In essence, late-stage venture capital investing is a form of momentum investing. In the public equity markets, momentum investing often takes the form of riding companies with strong growth and price performance until there's a break in the trend, at which point the shares are sold, often resulting in a violent stock-price reversal as momentum investors all sell at the same time. Momentum investors often don't concern themselves with valuations; all that matters is strong growth and price appreciation.

The best example of a company going public right as its growth was decelerating but before the momentum story fell apart might be Snap. Snap went public on March 1 last year at $17 a share. Snap's growth slowed significantly in the second half of 2016 following the launch of Instagram Stories, a competing product. That may have provided the impetus for Snap to go public. Since going public, Snap's growth concerns have persisted, with the stock currently priced around $17 a share. At the time of this writing, private investors have captured all of Snap's value creation, with public markets getting nothing.

But in a downturn, this is unlikely to work. By definition, markets get jittery in downturns and prefer the safety of cash, bonds and blue-chip stocks to the uncertainty of tech start-ups and initial public offerings. Momentum investing goes out of favour. Venture capitalists won't have anyone to sell their shares to -- at a price they're willing to accept.

Quality companies might be able to go public in a downturn, but they generally wait instead. In the last cycle, the Nasdaq bottomed out in October 2002, but Google chose not to have its IPO until August 2004, nearly two years later. Similarly, in this cycle, LinkedIn was the first high-profile tech start-up that chose to have an IPO. It went public in May 2011, more than two years after equity markets bottomed out in March 2009. Only fools sell assets at bad prices in bad markets if they can afford to wait until conditions and prices have improved.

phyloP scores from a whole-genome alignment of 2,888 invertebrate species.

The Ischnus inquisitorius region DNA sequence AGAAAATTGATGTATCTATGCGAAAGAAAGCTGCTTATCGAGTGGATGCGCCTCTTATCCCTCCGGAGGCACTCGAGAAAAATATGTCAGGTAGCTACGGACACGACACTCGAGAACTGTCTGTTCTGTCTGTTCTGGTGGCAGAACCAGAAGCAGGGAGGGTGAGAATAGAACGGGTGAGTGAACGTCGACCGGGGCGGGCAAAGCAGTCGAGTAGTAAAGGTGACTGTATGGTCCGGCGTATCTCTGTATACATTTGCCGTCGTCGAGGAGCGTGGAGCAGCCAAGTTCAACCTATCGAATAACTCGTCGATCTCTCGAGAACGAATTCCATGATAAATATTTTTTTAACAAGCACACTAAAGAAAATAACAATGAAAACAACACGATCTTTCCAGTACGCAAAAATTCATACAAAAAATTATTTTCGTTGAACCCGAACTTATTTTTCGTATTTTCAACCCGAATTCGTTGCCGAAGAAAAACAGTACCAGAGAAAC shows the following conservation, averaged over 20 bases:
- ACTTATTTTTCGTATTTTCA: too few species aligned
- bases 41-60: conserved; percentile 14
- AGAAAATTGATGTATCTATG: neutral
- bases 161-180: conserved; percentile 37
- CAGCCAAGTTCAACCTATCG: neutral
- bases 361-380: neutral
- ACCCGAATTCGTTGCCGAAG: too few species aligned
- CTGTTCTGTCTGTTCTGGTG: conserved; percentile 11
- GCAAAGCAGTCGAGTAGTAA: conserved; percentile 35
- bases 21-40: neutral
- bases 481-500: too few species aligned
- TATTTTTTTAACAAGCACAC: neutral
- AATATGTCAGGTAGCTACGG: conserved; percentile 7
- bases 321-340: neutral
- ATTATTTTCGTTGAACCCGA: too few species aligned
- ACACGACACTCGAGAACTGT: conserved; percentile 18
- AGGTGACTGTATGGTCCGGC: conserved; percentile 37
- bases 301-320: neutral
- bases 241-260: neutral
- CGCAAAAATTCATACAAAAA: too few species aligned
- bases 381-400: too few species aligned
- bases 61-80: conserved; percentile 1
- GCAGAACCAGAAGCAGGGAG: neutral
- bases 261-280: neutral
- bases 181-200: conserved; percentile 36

As we get late into this economic cycle, with the unemployment rate near 4 per cent, inflation pressures building and the Federal Reserve slowly increasing the pace of its interest-rate increases, tech start-ups choosing to remain private are playing a dangerous game. At the moment the tech sector, both public and private, has huge momentum and remains the darling of investors. But that will change. And once it does, it'll probably be years before tech start-ups will realistically be able to go public, frustrating their investors and employees alike.

This column does not necessarily reflect the opinion of the editorial board or Bloomberg LP and its owners.

Conor Sen is a Bloomberg View columnist. He is a portfolio manager for New River Investments in Atlanta and has been a contributor to the Atlantic and Business Insider.

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Publication:Gulf News (United Arab Emirates)
Date:Mar 15, 2018